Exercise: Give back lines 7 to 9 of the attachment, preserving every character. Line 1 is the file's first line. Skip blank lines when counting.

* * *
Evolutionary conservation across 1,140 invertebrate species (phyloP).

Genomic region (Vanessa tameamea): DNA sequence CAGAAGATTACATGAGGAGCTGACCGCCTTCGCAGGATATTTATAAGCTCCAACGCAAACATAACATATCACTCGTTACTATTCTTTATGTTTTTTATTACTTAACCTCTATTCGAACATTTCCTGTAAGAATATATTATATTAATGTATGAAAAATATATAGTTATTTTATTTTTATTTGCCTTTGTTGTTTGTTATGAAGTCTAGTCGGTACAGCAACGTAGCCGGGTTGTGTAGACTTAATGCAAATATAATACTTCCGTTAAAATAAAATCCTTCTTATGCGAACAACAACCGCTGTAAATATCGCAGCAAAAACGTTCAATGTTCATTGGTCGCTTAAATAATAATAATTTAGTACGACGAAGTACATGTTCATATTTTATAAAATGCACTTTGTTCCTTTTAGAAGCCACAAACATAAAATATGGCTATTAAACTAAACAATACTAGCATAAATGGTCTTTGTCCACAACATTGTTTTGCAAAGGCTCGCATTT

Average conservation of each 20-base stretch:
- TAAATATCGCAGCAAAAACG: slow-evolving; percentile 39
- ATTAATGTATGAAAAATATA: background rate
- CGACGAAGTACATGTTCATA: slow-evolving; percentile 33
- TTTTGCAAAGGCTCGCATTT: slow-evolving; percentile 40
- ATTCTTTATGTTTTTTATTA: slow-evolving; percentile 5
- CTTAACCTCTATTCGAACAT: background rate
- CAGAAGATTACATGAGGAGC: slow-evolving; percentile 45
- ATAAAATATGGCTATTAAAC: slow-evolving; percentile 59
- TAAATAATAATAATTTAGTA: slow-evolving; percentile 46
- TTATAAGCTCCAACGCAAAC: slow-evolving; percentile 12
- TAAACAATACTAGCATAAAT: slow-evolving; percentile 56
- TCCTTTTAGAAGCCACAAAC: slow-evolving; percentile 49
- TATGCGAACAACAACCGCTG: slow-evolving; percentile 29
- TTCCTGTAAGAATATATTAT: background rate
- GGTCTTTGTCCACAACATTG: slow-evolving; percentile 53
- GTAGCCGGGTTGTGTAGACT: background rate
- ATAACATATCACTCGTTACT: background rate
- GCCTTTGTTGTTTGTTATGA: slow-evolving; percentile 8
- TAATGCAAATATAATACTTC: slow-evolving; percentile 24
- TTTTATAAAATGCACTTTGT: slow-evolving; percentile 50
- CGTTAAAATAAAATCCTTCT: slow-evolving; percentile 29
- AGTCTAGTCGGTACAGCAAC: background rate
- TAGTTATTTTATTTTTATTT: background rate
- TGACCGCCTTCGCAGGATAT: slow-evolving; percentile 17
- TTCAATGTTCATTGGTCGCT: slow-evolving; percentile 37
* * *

- TTTTGCAAAGGCTCGCATTT: slow-evolving; percentile 40
- ATTCTTTATGTTTTTTATTA: slow-evolving; percentile 5
- CTTAACCTCTATTCGAACAT: background rate